They flap their wings just like insects, without motors or gears: they are the new microbots developed by researchers from the British University of Bristol and described in the pages of Science Robotics. The new solution of wings moved by artificial ‘muscles’ opens up the real possibility of using flying microbots for environmental monitoring or use in hazardous environments for longer and over long distances.
Flying by somehow replicating the techniques used by insects has always been one of the great challenges of robotics and most of the concrete solutions adopted so far were forced to use motors or gears, all very complex elements with a high rate of wear. Taking inspiration from bees, British researchers have now managed to develop a microdevice that can flap its wings without rotating parts but using only electric fields and which has been renamed Laza (Liquid-amplified Zipping Actuator).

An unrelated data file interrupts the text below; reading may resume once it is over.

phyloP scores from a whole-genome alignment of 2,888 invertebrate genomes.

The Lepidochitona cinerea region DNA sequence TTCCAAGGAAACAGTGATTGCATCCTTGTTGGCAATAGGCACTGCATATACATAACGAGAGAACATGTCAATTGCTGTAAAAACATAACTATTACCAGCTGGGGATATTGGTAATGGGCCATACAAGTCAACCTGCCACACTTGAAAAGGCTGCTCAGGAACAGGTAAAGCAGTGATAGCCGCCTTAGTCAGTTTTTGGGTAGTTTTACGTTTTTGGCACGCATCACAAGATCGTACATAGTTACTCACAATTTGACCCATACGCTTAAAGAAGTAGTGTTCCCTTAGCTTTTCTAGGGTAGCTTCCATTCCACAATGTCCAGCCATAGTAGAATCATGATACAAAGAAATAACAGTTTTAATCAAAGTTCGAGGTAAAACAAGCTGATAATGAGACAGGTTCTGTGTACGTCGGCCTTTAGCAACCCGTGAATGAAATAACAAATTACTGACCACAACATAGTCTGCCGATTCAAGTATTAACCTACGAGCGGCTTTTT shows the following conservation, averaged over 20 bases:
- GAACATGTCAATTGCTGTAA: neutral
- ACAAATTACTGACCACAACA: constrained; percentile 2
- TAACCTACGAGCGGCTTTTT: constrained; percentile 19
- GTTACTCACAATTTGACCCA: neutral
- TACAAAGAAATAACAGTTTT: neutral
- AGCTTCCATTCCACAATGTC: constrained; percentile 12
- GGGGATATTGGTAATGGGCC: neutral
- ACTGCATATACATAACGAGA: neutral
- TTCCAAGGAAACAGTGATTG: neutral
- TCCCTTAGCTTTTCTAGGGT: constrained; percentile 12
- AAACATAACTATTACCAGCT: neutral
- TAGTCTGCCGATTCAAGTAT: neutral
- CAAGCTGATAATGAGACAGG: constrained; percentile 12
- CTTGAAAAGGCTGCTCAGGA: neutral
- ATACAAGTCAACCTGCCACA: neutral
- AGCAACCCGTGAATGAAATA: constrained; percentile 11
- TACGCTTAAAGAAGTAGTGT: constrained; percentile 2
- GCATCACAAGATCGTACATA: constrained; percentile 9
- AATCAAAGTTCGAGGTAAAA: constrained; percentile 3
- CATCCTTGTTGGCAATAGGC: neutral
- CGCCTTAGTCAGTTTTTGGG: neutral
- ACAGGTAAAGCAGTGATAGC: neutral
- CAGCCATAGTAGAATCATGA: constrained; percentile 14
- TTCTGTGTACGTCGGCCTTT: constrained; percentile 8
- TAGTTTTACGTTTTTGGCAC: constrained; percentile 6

The device consists of a metal fin which, placed between two electromagnets, is made to oscillate up and down, alternating the fields produced by the two magnets. A simple method, very similar to how insects work, which allows you to flap your wings over a million times and make microrobots fly at high speed, up to 70 centimeters per second. Performances that, for the same weight, are defined by researchers as better than those produced by the muscles of insects. “With Laza – said the coordinator of the study, Jonathan Rossiter – we have taken an important step towards autonomous flying robots that could be as small as insects and perform various types of tasks”. Applications in many fields, from environmental monitoring to the search for survivors in destroyed buildings or environmental disasters to even aid in agriculture as pollinating robots.
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